This article is from the archives of the UB Reporter.

Dimitriadis finds popular culture valuable in reaching students

Published: December 2, 2004

Reporter Contributor

Modern educational philosophies are embracing the themes of youth and popular culture to grasp the attention of fertile minds. While historic icons such as Martin Luther King, Jr., and Mother Theresa still shine as influential heroes, educators now find students are relating to the personal struggles of such present-day cultural figures as rappers, actors and athletes.


Greg Dimitriadis incorporates popular urban culture in his teaching and research methods.

Gregory Dimitriadis, associate professor in the Department of Educational Leadership and Policy in the Graduate School of Education, acknowledges popular urban culture in his teaching and research methods. Dimitriadis has found that non-traditional educational curricula and institutions can be valuable in reaching often-disenfranchised young people.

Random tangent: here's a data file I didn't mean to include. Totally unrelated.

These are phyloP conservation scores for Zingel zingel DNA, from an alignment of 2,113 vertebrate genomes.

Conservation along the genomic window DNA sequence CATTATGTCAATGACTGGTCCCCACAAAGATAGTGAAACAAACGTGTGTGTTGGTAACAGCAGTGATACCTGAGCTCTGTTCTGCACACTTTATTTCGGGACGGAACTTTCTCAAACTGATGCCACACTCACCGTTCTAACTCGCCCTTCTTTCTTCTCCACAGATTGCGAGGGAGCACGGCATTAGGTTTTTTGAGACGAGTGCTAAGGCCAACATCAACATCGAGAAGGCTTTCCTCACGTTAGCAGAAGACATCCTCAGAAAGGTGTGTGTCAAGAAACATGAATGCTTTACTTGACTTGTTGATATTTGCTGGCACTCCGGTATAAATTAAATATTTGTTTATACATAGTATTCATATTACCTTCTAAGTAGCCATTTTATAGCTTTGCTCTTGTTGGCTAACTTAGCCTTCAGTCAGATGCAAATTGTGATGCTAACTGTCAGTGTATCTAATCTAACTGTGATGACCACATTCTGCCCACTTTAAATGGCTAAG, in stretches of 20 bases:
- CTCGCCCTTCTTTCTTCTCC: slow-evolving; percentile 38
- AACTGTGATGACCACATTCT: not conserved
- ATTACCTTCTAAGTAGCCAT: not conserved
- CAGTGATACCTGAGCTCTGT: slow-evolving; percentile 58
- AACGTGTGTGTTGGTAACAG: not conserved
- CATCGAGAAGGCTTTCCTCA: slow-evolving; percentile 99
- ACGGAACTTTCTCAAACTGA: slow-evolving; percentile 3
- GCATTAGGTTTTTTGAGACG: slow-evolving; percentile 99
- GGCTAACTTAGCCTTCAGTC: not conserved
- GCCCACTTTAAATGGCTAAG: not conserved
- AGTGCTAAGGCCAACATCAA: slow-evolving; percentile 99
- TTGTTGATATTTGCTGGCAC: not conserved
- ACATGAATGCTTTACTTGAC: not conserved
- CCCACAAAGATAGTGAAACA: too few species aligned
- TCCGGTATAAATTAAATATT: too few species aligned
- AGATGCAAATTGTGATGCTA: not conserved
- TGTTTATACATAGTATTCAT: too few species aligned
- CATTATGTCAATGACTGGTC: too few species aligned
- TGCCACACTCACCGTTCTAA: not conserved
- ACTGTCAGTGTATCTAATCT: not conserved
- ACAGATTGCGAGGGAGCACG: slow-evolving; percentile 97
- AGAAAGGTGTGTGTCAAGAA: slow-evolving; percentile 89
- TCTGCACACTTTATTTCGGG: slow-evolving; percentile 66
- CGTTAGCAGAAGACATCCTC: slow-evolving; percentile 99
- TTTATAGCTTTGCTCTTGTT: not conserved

"Where does education happen?" Dimitriadis asks. "Not only in formal school settings, but also in informal settings like community centers. People are realizing that kids are also looking to informal school settings and informal curriculum to make sense of their lives, and those are becoming big factors in education."

Dimitriadis' interests in the sociology of education come from his upbringing in the North Bronx. He had been interested in popular culture while growing up, but realized—while attending college during the late 1980s when society became conscious of rap as an art form—that he could look at this topic more critically as a scholar.

"People began to call themselves poets and artists," Dimitriadis says. He followed the careers and music of such musicians as KRSOne, Big Daddy Kane, Rakim and Grandmaster Flash, and began to decode their lyrics to study how kids make sense out of these poetic lifestyle translations.